When You Thought I Wasn’t Looking…

There is a poem that I have seen attributed to Connie Black entitled When You Thought I Wasn't Looking. ??I have always wanted to re-write it from the perspective of a student and I am??honored??that Carol is giving me the chance to share it here.

When You Thought I Wasn't Looking
When you thought I wasn't looking, I saw you laugh with Cindy who no one else laughs with, and I wanted to laugh too.
When you thought I wasn't looking, I saw you ask ??Mark who always sits in the corner to sit a little closer, and I thought it was good to be kind and include everyone.
When you thought I wasn't looking, I saw you give a compliment to Keisha who never receives one, and I knew that kind words make a difference.
When you thought I wasn't looking, I saw you pat Eddie on the back as he walked out of class, and I knew that little things are special things.
When you thought I wasn't looking, I heard you ask Billy why he was absent yesterday, and I knew that you missed us when we were not in class.
When you thought I wasn't looking, I saw your tear when I presented, and I felt loved.
When you thought I wasn't looking, I saw that you cared, and I wanted to be everything that I could be.
When you thought I wasn't looking, I LOOKED….and wanted to say thanks for all the things I saw when you thought I wasn't looking.

Our students are always watching us. ??They listen to our words even when we are not talking to them. ??They watch our bodies and read the signals that we send even when our lips are sealed. Their perception of how they should behave and perform is determined by perceiving our non-verbal messages. ??Our kids will leave us with deep memories from our classes. ??Years after they graduate they might remember some of the content that we taught, and they will forget what we said, ??but they will not forget how we made they feel. ??Tomorrow when you talk to your kids keep that in mind. ??What will your kids see you do? ??What will your kids hear you say? ??What did they feel when they were in your presence? ??Too often our kids' behaviors and actions in class are simply reflections of how we make them feel. ??It's the little things we do, that will make the biggest difference.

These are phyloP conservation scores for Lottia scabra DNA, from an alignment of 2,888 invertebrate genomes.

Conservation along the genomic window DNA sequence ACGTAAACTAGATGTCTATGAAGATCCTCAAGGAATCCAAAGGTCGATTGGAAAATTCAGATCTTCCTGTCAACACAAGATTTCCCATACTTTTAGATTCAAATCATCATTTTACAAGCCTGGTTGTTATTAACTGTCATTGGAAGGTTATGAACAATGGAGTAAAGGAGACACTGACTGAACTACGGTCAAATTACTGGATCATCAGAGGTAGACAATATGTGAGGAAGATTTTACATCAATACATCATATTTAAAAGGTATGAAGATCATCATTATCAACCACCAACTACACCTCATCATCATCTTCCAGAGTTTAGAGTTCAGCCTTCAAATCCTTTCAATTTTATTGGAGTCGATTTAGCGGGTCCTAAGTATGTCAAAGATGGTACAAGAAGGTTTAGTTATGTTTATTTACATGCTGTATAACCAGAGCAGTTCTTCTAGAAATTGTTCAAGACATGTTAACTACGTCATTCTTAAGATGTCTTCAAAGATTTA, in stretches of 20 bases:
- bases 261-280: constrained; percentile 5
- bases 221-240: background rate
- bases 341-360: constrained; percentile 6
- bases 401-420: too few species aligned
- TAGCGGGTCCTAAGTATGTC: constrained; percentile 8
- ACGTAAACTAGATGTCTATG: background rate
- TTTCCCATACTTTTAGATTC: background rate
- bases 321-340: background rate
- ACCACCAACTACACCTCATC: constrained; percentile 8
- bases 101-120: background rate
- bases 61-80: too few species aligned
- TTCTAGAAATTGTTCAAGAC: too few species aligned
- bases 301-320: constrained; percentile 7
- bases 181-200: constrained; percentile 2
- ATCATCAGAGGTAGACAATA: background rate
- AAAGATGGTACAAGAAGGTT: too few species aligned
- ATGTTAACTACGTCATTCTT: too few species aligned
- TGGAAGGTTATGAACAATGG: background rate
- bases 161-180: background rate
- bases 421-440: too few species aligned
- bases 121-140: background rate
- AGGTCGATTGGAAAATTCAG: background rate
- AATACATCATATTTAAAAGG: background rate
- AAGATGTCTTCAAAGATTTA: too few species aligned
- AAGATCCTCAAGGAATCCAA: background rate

When you thought I wasn't looking, I LOOKED….and wanted to say thanks for all the things I saw when you thought I wasn't looking.

I’ll be doing a workshop on Blogging for my district on March 30.

I was hoping to include Posterous as one of the options that teachers interested in blogging might use. However, after reading that it has been acquired by Twitter and after the very cryptic message about backing up my posts to another blog site, it makes me very uncomfortable.

Posterous was such a great tool for educational purposes. I really like the fact that teachers could set up a blog that students could easily post to, and yet the teacher could moderated those posts before they became public.

The science teacher in my school set up a Posterous account for his 7th graders prior to a field trip to the CT Science Museum. The students were given the email address, and they were able to take pictures with their smartphones of different exhibits that interested them, add some commentary, and then post it to the blog. It was a pretty nice experiment.

Twitter is such a great platform for teachers to connect and share resources. I don’t understand why they would do anything to hurt current Posterous bloggers.

I do hope the folks at Posterous give us some clearer guidelines of how to proceed. Their last post was on March 12, and there has been no other word since then.

I do remember how educators embraced the Ning collaboration area and how the owners betrayed their trust. I hope Posterous does not go the same route.